Skip to main content

Divorce and Taxes: 6 Issues to Be Aware of - Issue #1. Marital Status

There are two certainties in life: Death and Taxes. We've already written about how divorce and estate planning are interrelated, but what about divorce and taxes?

In all cases a divorce will affect some part of your tax return. In most cases there will be numerous changes in your income tax liability after your divorce and you should give consideration to what changes will take place because this could be a factor in determining the best divorce settlement for you. In some cases these changes may be complicated enough that your attorney should involve an accountant or certified financial planner to help analyze the different options. Our next five blog posts will explore the various issues raised by the interrelation of divorce and taxes so that you are at least aware of the issues to be on the lookout for.

Issue #1. MARITAL STATUS: The most obvious way that a divorce will affect your taxes is by changing your marital status. This is a change to your federal income tax return that will happen after every divorce case.

In Massachusetts, after the expiration of the Divorce Nisi waiting period (90 days from the issuance of the Judgment of Divorce Nisi) when the Judgment of Divorce becomes final you are officially divorced and you are no longer qualified to file a tax return as "married, filing jointly" or "married, filing separately". The key date for determining your tax year marital status is December 31. If your divorce nisi period crosses December 31, then you are technically still married in that tax year and must still file under a married status.

Obviously, marital status has a significant affect on your income tax liability and if you are scheduling an uncontested divorce hearing in the Fall you might want to consider whether it makes sense to schedule it early enough to change your status by December 31, or wait.

Click here to read Divorce & Taxes - Issue #2. Child Support v. Alimony.

Comments

  1. It was great post, but i think different states different taxes

    ReplyDelete
  2. In response to Divorce Advice: The Nisi period described in the above post is specific to Massachusetts (though other states may have waiting periods as well). Although, the timing may be different from state to state on income tax returns, the change in marital status will affect your federal and state income tax return at some point. As indicated in our Disclaimer, to apply the law to the specific facts of your case you should consult with an attorney in your jurisdiction.

    ReplyDelete

Post a Comment

Popular posts from this blog

What is the purpose of the Divorce Nisi waiting period?

In Massachusetts the statutory waiting period after a Judgment of Divorce and before the divorce becomes final (or absolute) is called the Nisi period. After a divorce case settles or goes to trial, a Judgment of Divorce Nisi will issue and it will become Absolute after a further ninety (90) days. This waiting period serves the purpose of allowing parties to change their mind before the divorce becomes final. If the Judgment of Divorce Nisi has issued but not become final yet, and you and your spouse decide you don't want to get divorced, then you can file a Motion to Dismiss and the Judgment will be undone. Although many of my clients who are getting divorced think the idea of getting back together with their ex sounds crazy, I have had cases where this happened. In addition to offering a grace period to change your mind, the Nisi period has three other legal effects: 1. The most obvious effect of the waiting period is that you cannot remarry during the Nisi period, be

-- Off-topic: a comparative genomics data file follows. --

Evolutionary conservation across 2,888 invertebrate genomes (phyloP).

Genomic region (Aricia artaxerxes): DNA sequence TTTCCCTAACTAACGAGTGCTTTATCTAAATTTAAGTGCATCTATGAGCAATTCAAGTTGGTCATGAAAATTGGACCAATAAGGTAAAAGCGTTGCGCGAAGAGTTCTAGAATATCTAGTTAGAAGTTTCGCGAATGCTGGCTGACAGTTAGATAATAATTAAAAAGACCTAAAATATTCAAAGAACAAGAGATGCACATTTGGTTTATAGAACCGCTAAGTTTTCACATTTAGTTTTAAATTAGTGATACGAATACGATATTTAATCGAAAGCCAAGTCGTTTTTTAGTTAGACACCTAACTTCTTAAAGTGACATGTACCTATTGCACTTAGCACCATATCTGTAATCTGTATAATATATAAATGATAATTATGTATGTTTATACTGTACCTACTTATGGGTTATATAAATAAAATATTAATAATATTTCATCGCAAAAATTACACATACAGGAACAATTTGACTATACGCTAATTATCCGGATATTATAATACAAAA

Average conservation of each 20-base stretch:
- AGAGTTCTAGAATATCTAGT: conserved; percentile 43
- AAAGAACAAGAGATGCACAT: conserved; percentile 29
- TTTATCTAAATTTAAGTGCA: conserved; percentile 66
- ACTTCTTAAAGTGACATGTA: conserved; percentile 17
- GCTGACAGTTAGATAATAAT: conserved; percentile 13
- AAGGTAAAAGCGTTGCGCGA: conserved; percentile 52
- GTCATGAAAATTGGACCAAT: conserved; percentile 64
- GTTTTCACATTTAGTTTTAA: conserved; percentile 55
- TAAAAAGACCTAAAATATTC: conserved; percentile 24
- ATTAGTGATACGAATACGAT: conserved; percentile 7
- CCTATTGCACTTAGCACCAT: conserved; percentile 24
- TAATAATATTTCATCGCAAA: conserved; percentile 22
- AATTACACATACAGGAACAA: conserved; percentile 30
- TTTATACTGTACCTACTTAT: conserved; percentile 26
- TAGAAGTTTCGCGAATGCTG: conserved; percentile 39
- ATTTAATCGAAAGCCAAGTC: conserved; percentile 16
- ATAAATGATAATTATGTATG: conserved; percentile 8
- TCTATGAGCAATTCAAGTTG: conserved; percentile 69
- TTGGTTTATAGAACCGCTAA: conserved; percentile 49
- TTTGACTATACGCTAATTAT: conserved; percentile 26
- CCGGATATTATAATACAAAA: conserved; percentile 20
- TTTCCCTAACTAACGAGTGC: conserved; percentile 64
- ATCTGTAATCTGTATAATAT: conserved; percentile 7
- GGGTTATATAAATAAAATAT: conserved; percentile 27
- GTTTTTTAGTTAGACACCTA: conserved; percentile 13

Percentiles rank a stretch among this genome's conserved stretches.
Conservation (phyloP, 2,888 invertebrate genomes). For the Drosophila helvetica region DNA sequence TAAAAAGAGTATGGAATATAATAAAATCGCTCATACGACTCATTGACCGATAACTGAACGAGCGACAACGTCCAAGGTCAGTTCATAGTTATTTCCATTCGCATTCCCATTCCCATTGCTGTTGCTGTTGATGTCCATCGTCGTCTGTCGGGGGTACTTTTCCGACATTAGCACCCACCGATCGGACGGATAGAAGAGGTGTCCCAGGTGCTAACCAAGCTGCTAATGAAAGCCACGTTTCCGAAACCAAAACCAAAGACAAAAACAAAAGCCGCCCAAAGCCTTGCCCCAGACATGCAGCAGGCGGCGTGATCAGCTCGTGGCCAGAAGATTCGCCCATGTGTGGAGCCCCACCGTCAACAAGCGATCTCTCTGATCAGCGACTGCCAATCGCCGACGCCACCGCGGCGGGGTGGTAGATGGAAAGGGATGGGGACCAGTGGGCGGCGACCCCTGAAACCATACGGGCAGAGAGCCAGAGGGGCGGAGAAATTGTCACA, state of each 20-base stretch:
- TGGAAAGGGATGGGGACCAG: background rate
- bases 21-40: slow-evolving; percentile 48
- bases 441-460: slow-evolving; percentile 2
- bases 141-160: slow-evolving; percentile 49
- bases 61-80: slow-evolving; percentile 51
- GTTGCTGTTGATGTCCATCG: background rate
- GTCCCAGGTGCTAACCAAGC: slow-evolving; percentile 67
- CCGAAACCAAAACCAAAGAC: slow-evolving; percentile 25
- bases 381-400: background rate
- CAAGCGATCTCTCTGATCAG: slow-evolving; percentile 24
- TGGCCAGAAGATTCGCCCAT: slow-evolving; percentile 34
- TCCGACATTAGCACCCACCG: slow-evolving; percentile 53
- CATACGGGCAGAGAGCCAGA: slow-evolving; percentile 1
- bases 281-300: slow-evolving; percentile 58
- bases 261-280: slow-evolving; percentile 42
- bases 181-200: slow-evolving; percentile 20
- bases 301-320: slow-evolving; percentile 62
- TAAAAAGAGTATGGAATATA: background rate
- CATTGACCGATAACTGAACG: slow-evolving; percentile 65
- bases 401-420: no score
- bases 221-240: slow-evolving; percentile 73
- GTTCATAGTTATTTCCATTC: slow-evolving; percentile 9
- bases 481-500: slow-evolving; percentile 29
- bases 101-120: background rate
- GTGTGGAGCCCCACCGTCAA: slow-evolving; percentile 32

Does a Criminal Record affect Child Custody?

If one of the parents in a custody case has a criminal record, the types of crimes on their record could have an effect on their chances of obtaining custody. In custody cases the issue is always going to come down to whether or not the best interests of the child might be affected. In the most extreme case, in which one parent has been convicted of first degree murder of the other parent, the law specifically prohibits visitation with the children until they are of a suitable age to assent. Similarly, but to a less serious degree, in making custody and visitation determinations the court will consider crimes that would cause one to question the fitness of a parent. These types of crimes would obviously include any violent crime convictions which could call into question whether the children would be in danger around a parent who has shown themselves to resort to violence when faced with conflict. In addition, drug and alcohol abuse offenses would call into question a parent&#

The Questions that Lawyers and Mediators aren't asking but should: Let's talk about Pronouns

I recently had the opportunity to train with two of the most prominent mediators in Massachusetts: John Fiske and Diane Neumann . Each time they run a training, John and Diane share what they think is the most important question for a client to answer to have an effective mediation. John says that he thought the most important question is "What do I want?" But then he will tell you, with a knowing smile, that Diane disagreed with him and she would say that the most important question for a client to answer is "Who am I?" I agree with Diane. The best lawyers and mediators ask their clients not just about what they want, but also deep questions about the clients' identity, goals, and values in order to help the clients resolve conflict in the most effective way possible. Despite knowing this, we often fail to ask clients the simplest questions when we first meet them or have them fill out an intake. We fail to give them an opportunity to answer the question “W